BACKGROUND: Heart failure (HF) registries include rich data on patient inclusion characteristics, but follow-up information is often incomplete. Medicoadministrative databases may provide less clinical information than registries, e.g. on left ventricular ejection fraction (LVEF), but long-term data are exhaustive and reliable. The combination of the two types of database is therefore appealing, but the feasibility and accuracy of such linking are largely unexplored.
AIMS: To assess the feasibility and accuracy of linking an HF registry (FRESH; FREnch Survey on Heart Failure) with the French National Healthcare System database (SNDS).
METHODS: A probabilistic algorithm was developed to link and match patient data included in the FRESH HF registry with anonymized records from the SNDS, which include: hospitalizations and diagnostic codes; all care-related reimbursements by national health system; and deaths. Consistency was assessed between deaths recorded in the registry and in the SNDS. A comparison between the two databases was carried out on several identifiable clinical characteristics (history of HF hospitalization, diabetes, atrial fibrillation, chronic bronchopneumopathy, severe renal failure and stroke) and on events during 1-year follow-up after inclusion.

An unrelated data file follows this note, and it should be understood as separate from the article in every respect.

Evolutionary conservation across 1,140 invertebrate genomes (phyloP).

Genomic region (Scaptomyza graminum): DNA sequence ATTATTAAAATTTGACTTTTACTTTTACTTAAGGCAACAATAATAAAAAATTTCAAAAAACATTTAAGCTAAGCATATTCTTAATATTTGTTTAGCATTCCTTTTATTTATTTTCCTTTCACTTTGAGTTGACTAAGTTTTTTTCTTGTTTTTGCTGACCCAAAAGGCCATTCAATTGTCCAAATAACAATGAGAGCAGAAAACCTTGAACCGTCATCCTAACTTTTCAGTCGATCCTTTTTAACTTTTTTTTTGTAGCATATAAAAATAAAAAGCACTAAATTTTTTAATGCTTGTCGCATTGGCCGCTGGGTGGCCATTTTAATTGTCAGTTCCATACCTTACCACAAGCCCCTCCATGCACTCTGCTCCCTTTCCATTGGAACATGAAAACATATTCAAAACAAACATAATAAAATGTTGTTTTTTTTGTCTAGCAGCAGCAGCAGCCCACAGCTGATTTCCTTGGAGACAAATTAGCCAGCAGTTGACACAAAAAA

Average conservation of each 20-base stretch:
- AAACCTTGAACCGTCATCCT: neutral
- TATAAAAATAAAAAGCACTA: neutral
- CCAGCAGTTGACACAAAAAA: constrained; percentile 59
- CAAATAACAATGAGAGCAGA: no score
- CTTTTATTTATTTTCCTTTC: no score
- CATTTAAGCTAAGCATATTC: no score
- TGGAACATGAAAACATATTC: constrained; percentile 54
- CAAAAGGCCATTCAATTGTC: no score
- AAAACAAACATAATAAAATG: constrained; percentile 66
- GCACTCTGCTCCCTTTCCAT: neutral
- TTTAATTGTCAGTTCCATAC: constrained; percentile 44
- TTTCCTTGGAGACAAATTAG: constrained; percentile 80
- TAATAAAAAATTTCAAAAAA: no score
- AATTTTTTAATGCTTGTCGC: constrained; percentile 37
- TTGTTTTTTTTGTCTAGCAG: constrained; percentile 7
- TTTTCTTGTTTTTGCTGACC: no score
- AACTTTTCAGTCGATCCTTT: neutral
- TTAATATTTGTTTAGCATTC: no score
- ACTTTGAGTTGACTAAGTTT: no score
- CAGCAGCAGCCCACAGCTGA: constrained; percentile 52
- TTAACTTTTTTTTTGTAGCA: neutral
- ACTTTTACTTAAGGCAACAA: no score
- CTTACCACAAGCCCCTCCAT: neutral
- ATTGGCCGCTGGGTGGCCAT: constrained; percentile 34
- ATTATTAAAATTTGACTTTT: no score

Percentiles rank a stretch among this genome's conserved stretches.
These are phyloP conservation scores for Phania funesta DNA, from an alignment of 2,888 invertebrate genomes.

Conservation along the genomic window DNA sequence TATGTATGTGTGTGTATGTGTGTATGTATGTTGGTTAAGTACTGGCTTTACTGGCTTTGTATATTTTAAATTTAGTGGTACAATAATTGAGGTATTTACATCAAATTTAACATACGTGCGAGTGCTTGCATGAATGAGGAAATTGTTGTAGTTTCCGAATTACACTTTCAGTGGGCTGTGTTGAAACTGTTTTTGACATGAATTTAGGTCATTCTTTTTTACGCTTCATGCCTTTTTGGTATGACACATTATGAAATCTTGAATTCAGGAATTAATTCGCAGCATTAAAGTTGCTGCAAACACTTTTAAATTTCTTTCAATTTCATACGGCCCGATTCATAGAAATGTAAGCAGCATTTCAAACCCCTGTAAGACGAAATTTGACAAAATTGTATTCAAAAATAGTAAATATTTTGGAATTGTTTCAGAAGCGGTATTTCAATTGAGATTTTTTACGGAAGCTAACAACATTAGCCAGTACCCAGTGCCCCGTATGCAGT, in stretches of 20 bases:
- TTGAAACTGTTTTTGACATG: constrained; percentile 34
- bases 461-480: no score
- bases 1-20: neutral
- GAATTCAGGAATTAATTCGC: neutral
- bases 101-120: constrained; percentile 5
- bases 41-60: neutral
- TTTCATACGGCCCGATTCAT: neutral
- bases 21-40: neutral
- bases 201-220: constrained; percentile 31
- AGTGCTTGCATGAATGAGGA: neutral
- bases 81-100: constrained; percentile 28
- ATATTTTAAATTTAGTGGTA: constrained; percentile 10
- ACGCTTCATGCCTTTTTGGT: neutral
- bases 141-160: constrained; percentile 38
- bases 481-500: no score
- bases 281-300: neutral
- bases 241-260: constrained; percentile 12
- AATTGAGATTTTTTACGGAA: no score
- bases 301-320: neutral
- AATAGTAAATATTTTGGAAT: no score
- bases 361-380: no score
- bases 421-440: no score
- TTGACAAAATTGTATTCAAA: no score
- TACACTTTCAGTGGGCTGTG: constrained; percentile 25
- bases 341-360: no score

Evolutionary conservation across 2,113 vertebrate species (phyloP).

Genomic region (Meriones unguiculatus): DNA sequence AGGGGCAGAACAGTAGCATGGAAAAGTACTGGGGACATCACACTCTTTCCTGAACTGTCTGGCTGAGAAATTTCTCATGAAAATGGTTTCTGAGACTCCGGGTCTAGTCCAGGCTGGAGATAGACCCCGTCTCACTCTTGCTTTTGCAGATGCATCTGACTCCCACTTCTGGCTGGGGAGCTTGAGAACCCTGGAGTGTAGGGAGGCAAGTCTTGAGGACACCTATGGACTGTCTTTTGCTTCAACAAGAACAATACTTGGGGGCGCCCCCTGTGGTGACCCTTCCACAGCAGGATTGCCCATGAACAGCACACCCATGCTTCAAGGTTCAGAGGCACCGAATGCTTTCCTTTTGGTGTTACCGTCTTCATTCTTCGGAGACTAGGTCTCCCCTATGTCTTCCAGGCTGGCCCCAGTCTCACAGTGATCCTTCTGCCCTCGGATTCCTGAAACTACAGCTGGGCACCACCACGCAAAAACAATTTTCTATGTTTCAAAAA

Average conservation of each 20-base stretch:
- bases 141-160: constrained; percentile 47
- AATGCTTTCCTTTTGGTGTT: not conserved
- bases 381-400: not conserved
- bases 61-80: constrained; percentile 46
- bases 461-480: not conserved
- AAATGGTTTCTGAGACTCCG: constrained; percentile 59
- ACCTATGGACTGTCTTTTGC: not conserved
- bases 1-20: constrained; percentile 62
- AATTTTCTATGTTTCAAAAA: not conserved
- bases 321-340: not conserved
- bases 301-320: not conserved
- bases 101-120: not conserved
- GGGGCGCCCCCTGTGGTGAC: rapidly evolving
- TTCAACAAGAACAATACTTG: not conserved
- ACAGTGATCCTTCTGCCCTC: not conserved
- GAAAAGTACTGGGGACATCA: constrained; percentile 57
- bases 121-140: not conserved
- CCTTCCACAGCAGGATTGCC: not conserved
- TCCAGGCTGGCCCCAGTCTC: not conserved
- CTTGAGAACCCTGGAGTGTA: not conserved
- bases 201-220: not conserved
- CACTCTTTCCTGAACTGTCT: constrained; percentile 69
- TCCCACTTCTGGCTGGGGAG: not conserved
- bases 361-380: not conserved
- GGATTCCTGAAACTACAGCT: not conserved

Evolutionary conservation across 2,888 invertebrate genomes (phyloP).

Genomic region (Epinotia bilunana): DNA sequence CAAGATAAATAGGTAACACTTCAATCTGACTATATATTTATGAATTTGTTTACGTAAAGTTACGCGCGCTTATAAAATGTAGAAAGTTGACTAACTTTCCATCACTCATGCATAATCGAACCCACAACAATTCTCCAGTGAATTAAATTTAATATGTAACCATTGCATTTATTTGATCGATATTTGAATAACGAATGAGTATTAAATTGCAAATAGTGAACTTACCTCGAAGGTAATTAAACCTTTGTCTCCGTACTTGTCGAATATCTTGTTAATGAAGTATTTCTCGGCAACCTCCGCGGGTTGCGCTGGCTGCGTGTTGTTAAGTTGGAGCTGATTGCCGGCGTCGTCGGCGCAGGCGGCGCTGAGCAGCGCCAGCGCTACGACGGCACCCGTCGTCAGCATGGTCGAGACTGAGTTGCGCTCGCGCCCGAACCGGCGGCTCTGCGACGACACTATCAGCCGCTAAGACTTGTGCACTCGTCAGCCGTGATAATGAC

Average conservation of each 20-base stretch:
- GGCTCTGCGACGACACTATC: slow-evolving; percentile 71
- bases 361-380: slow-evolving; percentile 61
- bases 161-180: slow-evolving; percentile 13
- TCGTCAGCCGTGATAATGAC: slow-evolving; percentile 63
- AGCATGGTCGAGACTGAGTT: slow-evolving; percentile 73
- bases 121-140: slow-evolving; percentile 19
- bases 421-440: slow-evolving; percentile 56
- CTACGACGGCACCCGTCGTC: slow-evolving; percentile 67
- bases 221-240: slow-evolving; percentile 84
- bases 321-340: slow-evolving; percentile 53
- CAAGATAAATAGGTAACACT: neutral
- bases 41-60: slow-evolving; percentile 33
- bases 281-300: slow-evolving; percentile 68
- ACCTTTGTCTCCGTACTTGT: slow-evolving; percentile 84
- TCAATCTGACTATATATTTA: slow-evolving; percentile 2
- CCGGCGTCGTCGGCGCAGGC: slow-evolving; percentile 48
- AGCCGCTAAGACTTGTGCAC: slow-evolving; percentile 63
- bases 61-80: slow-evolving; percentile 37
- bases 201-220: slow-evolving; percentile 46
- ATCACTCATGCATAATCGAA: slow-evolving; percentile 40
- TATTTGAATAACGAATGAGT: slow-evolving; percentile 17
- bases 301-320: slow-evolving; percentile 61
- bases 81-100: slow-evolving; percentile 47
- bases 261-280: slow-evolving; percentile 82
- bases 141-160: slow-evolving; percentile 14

RESULTS: Of 2719 patients included in the FRESH registry (1049 during decompensation; 1670 during outpatient follow-up), 1885 could be matched with a high accuracy of 94.3% for deaths. Mortality curves were superimposable, including curves according to type of HF and LVEF. The rates of missing data in the FRESH registry were 2.3-8.4% for clinical characteristics and 17.5% for hospitalizations during follow-up. The discrepancy rate for clinical characteristics was 3-13%. Hospitalization rates were significantly higher in the SNDS than in the registry cohort.
CONCLUSIONS: The anonymous matching of an HF research cohort with a national health database is feasible, with a significant proportion of patients being accurately matched, and facilitates combination of clinical data and a reduced rate of losses to follow-up.